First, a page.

Skip to main content

Do You Have Allergies?

I have always had allergies, seasonal mostly, but usually could deal with them by taking antihistamines. Last spring, I had a severe case of allergic conjunctivitis, and had to have steroid eye drops twice.  As it turned out, I was allergic to the OTC allergy eye drops.  I think my allergies really ramped up after Cushing's.  The steroid exposure in Cushing's can really suppress things like allergies.

I ended up having allergy testing and found out for sure that I was mostly allergic to cats, dogs, mold, and dust.  I did all the steps they told me, including getting a new rug downstairs because our old wool rug shed like crazy.  I went back to the allergist today because I am consistently congested, blowing my nose, and using allergy eye drops no matter what the season.  Apparently cat allergies are pretty much the worst to have because it's a light and sticky allergen, meaning it goes EVERYWHERE.  If I was around someone with a cat, and they had cat dander on their clothes, it could get onto my clothes, and if I don't go directly to the washing machine, it sticks to other clothes, carpet in my room, bedding, etc.  It's like a snowball effect.

It's hard for me to avoid people with animals all together so I decided to start allergy shots for cats, dogs, and mold.  I had my first shot today and will have them weekly for 6 months, then monthly for 3-5 years.  It's a pretty big commitment but most people have great relief starting at 3-4 months.  This visits are only 20 minutes, but today I stayed a little longer to make sure I didn't have a big reaction.  Normally, I would only have to wait for a few minutes.  I'm excited to be almost allergy free soon!

Have you ever had severe allergies?  Do OTC medications do the trick or have you had allergy shots?  What did you think of them?

Comments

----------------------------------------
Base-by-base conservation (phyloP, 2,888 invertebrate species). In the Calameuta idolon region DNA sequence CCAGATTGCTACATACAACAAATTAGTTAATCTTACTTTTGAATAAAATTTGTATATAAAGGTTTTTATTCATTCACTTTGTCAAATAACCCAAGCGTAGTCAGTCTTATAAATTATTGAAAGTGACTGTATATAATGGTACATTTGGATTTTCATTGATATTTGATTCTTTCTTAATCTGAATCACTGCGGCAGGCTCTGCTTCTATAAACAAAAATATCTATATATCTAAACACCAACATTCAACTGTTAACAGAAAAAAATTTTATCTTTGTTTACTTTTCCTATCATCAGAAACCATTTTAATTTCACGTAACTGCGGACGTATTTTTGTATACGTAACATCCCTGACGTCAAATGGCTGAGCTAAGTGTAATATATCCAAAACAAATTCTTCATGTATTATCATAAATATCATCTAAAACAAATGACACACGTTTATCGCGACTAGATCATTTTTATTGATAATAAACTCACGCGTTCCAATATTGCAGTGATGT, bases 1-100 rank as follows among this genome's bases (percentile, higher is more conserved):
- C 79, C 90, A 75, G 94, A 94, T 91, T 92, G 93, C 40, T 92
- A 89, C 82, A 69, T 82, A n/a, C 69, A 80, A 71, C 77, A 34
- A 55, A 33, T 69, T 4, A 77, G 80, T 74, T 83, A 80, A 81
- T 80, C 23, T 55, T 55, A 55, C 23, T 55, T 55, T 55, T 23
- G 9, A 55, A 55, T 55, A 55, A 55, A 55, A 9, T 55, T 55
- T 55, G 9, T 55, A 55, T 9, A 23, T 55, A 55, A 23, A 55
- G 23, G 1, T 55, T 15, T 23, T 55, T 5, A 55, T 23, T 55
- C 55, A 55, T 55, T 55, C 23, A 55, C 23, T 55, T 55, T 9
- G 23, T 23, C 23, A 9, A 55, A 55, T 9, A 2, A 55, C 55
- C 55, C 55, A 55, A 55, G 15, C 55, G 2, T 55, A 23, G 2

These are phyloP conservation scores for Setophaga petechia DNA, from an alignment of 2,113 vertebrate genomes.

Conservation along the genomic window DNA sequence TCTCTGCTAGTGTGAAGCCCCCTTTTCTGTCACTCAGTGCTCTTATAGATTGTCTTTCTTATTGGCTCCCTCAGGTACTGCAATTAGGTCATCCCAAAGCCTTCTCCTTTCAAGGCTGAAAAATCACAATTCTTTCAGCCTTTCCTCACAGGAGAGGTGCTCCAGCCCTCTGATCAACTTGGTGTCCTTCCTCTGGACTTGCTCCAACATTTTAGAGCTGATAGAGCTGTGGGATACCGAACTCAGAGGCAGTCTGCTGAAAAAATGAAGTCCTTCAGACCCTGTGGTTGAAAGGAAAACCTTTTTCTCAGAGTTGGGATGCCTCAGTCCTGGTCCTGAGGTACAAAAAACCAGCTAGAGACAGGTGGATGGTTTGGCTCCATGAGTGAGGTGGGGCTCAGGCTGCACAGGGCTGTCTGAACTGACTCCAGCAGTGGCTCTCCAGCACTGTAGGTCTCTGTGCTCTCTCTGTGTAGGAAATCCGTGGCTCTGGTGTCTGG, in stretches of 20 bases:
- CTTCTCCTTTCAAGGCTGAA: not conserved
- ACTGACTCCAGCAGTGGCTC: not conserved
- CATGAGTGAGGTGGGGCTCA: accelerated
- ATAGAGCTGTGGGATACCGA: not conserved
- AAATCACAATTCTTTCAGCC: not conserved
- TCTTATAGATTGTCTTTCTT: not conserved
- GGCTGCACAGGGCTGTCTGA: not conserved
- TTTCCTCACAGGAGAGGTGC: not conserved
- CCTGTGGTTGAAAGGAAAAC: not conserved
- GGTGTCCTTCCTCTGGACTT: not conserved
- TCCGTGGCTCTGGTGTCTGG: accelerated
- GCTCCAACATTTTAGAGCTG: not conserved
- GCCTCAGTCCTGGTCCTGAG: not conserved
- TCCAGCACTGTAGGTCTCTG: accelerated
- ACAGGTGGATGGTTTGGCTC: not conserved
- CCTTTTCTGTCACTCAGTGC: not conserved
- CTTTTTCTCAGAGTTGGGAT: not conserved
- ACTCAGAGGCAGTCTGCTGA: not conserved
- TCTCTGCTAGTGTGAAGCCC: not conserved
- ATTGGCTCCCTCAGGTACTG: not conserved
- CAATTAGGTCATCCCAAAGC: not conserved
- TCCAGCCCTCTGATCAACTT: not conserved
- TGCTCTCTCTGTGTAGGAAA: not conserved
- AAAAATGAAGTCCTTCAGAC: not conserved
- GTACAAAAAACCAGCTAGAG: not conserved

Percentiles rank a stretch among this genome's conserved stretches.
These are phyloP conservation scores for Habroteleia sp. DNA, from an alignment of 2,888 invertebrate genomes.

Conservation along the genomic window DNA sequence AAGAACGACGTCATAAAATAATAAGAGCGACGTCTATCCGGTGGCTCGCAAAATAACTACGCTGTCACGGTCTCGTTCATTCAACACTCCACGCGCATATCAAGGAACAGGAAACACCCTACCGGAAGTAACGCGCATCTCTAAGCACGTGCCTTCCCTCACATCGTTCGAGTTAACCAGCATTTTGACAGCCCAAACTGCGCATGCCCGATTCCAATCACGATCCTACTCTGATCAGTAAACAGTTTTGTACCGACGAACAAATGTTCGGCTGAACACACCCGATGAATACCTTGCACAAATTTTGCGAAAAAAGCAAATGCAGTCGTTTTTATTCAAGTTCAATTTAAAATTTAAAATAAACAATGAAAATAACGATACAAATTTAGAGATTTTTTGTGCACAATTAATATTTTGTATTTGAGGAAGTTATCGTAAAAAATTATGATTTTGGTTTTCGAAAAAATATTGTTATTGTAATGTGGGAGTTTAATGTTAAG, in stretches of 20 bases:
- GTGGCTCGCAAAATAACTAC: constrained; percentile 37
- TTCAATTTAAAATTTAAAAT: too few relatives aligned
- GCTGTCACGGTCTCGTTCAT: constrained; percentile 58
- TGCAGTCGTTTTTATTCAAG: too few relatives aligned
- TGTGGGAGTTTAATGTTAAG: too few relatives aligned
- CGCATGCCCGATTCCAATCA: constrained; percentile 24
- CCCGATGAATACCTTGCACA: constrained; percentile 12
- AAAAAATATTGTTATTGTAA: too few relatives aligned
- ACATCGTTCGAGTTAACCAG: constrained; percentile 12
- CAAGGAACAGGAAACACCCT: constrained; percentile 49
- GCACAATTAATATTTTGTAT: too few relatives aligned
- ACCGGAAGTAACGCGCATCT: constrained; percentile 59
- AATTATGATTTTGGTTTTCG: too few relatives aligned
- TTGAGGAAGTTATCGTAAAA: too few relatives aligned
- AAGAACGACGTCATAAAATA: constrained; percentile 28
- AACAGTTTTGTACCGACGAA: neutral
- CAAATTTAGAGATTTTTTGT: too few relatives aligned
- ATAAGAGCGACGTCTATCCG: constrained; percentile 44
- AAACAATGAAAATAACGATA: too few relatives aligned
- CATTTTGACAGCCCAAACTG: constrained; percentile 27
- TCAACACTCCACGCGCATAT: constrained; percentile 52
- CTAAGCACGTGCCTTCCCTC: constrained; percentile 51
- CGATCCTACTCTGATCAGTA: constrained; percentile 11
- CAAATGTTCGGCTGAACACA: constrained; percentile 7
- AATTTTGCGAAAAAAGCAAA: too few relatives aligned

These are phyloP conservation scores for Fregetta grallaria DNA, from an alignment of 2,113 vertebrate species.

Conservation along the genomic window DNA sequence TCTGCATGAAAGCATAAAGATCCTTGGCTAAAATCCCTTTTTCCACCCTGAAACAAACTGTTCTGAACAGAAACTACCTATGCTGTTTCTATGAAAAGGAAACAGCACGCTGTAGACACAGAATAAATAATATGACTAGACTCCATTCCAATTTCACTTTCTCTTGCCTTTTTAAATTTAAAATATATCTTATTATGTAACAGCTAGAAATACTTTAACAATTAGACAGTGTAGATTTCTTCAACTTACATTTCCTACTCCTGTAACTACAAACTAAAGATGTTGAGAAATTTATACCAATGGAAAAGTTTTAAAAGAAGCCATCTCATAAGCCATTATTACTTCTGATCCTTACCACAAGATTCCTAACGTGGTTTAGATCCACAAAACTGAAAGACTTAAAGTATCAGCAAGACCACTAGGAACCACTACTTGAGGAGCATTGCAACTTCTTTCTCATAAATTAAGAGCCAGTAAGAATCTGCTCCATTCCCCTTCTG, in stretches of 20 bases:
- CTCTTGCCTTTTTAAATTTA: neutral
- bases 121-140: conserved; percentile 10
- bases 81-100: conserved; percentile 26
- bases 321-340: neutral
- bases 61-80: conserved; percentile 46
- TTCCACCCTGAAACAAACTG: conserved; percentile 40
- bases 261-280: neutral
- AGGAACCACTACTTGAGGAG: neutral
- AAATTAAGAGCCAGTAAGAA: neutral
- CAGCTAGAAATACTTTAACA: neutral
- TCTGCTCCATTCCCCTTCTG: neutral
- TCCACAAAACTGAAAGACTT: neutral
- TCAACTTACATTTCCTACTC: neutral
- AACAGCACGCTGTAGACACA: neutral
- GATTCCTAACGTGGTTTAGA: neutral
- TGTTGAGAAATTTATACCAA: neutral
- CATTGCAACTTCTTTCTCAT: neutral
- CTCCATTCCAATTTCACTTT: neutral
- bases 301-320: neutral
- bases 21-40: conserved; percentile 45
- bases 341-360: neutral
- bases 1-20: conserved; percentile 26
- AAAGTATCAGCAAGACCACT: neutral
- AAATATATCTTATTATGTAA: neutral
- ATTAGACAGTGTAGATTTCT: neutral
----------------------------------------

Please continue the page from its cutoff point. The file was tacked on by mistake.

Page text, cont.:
amazon audible

Popular posts from this blog

Cushing's Awareness Challenge - Day 9

The only potentially permanent treatment for Cushing's is surgery.  Whether you have a pituitary tumor, adrenal tumor, or ectopic source of ACTH, most often, you will eventually need surgery.

For me, the first step was a pituitary surgery to try to remove the tumor in my pituitary gland. They went through my nose to access the pituitary gland, which means you have no visible scars after.
I was very nervous heading into the surgery, but didn't have much time to dwell on it, as my surgery was scheduled about a week after my IPSS.  I talked to a lot of people before, about their experiences, and heard vastly different stories from each person.
The only thing I remember from before my surgery was being rolled down what looked like a basement hallway (all concrete), while passing maybe 30 operating rooms.  I saw patients in the hallways on stretchers waiting for surgery, I saw into the small windows in the doors to operating rooms, it was a very scary experience.  Obviously, not ev…

Cushing's Awareness Challenge - Day 4

I have often said, I wish I had cancer instead.  Most people would not understand this sentiment, why in the world would you wish for such a horrible disease?  
It is another common thread tying people with chronic illness together. If my disease was cancer, everyone would know what it was.  I wouldn't be questioned by my boss when I called in sick.  My friends and family would be more supportive.  My doctors wouldn't question my symptoms.
Maybe my life would be easier.
But, maybe this would not be true.  I am not looking to find out.  Chronic illness is lonely.  It seems, from the outside, that cancer is not.  Most people know someone with cancer.  Most people know what cancer involves.  Endless appointments, surgeries, maybe even chemotherapy or radiation.  Cancer is life threatening. Did you know that a lot of chronic illnesses involve all of the same things?  
With Cushing's, a lot of people have multiple surgeries.  I have had 3 directly related to Cushing's, and…

Cushing's Awareness Challenge - Day 12

Today's post is a little bit out of my comfort zone. We're going to talk about weight.
One of the most common symptoms of Cushing's is weight gain.  Some people only gain 30 pounds, some gain hundreds.  I always have a hard time quantifying the exact amount I gained because I was a teenager, or even a young child when I first had Cushing's symptoms.  My best guess is about 150 pounds, only because that is close to what I've lost after treatment.  
When you weigh almost 300 pounds, people treat you differently.  I know this, because I've also seen how people treat me now.  
I was obese, due to Cushing's, throughout college. In my opinion, this is one of the most difficult times to be heavy. My first year of college, I was often left out of plans.  My two roommates were very close, and I always felt like the third wheel.  One of them even left a letter she had written to a friend out for me to see.  It was one of the cruelest things I had ever read.  She was wis…